The first "Third" Review from SPEX Magazine

Text: Mark Stewart Foto: Universal Music / Miron Zownir / Monitorpop\    - source:

The wait is over! The new Portishead-album »Third« is coming out on April 25th, and all our expectations are being exceeded. Mark Stewart, founding member of The Pop Group and these days back with a new The Maffia-album, listened to the new Portishead as one of the first people worldwide – and he wrote down his impressions of »Third« exclusively for SPEX Magazine (German Version).
Portishead: Beth Gibbons, Geoff Barrow, Adrian Utley (Foto: © Universal Music)
Similar to Massive Attack’s recent experimentation with stern electronics, throwing open the doors to a musical perspective far beyond their towering hits, Portishead, too, readjust the parameters on »Third«, their new album. More noise, more eclecticism, embedded in a sound that fosters continuity. At the same time, we need to keep in mind that once artists reach the status of Portishead or Massive Attack, they spend most of their time battling expectations and preconceptions. What could be easier than a straightforward rehash of their well-loved, trademark sound – a record made for the coffee table?

On »Third«, Portishead deliberately reject this approach in favour of an old technique, known as crate digging in DJ circles: the quest for those weird and wonderful sounds nobody else has ever used. I remember the times when DJ Milo, leader of Bristol’s seminal Wild Bunch sound system, would make a point of scratching and painting the labels of his records to make sure that nobody could figure out what he was spinning. At the time, competition between the sound systems was so fierce that no-one would ever betray their sources. Musicians go crate digging for a similar reason: You pick out a record and play your band mates or producer a break or sound you would like to hear on your own record. On »Third«, I can make out several treasures that most likely found their way onto the record that way. For example, »Small« reminds me of Pierre Henry’s »Psyche Rock«.

The very German-sounding »We Carry On« sees Geoff Barrow and Adrian Utley clashing Joy Division with Techno beats and Blixa Bargeld guitars. Most of all, however, I detect several references to fairly cheesy Progressive Rock – as played by the likes of Nektar or Embryo in the 1970s. Here, these references actually sound more like excerpts from the soundtracks of amazing horror B-movies. One of the album’s most interesting new tracks, »Magic Doors«, reverts to the old DJ method: Portishead take a Funk beat and slow it down, pitch it right down to half-speed, then add one of Beth Gibbons mournful litanies. In this, Portishead follow the lead of Led Zeppelin who, a few decades earlier, took Blues numbers from the 1930s and slowed them down to half their speed.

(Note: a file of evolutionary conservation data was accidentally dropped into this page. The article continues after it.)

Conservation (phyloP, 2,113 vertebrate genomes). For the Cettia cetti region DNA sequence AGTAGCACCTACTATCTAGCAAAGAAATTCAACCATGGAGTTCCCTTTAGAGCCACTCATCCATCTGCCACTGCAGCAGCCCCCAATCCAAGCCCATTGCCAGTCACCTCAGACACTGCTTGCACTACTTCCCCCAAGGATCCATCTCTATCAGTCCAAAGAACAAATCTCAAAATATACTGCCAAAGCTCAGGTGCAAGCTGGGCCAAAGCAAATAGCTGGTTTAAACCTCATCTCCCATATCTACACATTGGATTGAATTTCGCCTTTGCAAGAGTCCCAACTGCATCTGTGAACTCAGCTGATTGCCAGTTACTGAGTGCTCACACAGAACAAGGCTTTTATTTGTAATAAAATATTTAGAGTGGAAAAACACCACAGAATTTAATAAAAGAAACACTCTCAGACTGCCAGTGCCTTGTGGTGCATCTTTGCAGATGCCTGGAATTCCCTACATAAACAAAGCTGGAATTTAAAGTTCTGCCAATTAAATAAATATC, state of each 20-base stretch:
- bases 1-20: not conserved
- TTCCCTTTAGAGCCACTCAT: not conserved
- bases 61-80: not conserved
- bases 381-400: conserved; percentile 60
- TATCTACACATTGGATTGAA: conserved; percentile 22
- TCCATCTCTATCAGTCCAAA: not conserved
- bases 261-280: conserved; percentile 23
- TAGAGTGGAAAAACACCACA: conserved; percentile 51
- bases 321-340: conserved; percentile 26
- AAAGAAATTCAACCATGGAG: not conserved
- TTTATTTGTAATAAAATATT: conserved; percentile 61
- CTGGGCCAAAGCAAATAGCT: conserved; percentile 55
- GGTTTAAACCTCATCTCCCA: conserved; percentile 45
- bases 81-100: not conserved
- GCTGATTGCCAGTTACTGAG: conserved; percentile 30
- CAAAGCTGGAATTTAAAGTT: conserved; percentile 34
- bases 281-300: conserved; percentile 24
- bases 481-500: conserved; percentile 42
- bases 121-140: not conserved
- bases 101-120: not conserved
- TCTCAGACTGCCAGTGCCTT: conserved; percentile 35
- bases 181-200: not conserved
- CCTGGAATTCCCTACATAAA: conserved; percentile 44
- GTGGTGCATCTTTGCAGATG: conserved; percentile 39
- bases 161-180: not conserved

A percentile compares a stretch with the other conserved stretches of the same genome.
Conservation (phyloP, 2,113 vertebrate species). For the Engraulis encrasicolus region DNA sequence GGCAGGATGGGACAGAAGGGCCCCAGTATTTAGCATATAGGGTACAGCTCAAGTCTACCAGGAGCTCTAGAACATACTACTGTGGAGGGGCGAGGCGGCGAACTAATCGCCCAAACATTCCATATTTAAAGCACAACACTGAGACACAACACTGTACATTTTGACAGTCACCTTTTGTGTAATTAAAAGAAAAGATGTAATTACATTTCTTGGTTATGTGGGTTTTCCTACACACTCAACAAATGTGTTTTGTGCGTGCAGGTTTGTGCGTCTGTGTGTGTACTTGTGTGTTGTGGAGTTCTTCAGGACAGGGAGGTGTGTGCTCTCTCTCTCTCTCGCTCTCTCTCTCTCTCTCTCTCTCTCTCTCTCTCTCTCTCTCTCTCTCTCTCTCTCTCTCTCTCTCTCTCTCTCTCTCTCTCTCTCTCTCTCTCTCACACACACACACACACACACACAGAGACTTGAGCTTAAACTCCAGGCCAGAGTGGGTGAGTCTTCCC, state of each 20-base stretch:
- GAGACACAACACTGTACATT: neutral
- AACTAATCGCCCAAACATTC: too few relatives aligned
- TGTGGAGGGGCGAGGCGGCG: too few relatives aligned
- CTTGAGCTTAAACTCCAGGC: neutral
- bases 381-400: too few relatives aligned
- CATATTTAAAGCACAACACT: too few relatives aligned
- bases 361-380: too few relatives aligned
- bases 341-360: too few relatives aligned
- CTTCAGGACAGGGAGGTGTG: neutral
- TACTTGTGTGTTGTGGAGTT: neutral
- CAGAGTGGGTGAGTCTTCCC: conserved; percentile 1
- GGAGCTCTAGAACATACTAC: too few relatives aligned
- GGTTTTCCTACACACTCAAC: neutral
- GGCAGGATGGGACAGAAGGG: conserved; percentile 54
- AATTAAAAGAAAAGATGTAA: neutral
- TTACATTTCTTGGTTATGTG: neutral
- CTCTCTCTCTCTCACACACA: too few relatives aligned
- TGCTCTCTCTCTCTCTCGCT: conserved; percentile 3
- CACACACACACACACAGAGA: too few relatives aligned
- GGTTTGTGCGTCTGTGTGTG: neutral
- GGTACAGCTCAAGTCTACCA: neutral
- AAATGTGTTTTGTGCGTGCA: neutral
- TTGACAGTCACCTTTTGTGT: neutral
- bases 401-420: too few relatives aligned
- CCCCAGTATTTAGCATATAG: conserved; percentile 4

Where Led Zeppelin take Blues and turn it into Rock, Portishead transform Funk into Rock. A pretty cool trick. The saxophone solo at the end of »Magic Doors« is especially fascinating. When I listen to this solo, what I hear is pure Free Jazz – as if Portishead had invited John Zorn for a jam session. For the extraordinary one-and-a-half minutes of »Deep Water« Portishead hired a male choir, arranged like one of those traditional barbershop choirs from the 1920s - back in the days, when hairdressers would not only cut hair, but also entertain their customers with pitch-perfect a capella harmonies. For a brief moment, Portishead reference and revive an endearing English song tradition. ‘Third’ is the first ever Portishead album to emphasise these folk influences, as already evident on Beth Gibbons’ solo album.

Nevertheless, one of the album’s most stunning songs is its first single, »Machine Gun«, based on an electronic machine groove. Dispensing with any obvious chorus, the track sounds like a thinly-veiled homage to John Carpenter. I, for one, hear references to »Assault On Precinct 13«, without the band ever resorting to straightforward sampling. And while we are on the subject of soundtracks – back then, all of the Bristol sound systems used film scores. The culprit was a video store, »20th Century Flicks«, where everyone went for films all the time. We found that even the most boring cyber thrillers would have moments of interesting music or sounds that we could sneak into our own music.

This article will also be published in SPEX Magazine #313 (from February 22nd on Sale). The German version of the text – translated by Sonja Commentz – can be found here. More on Portishead in april in SPEX #314. Mark Stewarts new album »Edit« will be released by Crippled Dick Hot Wax! in April 2008).